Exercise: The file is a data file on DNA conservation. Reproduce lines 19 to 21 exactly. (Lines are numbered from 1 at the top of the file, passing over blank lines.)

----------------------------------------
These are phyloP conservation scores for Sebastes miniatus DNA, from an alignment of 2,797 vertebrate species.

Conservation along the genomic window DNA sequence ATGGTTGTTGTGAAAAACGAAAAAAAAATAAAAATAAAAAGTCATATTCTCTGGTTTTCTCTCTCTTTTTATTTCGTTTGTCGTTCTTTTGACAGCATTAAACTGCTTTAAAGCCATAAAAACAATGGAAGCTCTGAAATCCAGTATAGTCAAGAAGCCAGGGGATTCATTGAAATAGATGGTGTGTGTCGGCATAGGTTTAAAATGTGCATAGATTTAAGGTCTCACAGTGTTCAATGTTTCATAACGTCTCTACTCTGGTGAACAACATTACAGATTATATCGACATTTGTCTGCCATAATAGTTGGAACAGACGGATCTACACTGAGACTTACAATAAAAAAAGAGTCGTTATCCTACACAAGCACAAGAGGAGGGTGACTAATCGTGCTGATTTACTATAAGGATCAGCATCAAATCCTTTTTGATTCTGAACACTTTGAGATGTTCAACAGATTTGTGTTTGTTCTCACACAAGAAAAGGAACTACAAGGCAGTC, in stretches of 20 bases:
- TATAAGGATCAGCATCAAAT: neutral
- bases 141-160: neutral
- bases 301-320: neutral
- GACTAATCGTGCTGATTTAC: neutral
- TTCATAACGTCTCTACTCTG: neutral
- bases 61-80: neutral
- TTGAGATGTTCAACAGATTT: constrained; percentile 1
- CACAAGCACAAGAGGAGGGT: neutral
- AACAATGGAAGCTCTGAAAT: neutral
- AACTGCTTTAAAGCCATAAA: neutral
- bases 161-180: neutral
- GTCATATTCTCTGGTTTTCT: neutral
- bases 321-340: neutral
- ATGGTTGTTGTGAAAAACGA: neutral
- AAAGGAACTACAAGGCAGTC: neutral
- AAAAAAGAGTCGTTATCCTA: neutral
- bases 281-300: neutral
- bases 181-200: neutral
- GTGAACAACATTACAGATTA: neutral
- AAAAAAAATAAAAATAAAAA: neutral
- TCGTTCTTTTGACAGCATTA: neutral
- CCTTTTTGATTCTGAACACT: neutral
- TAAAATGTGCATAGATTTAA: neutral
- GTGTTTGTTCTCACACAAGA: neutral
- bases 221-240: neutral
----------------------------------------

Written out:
- bases 281-300: neutral
- bases 181-200: neutral
- GTGAACAACATTACAGATTA: neutral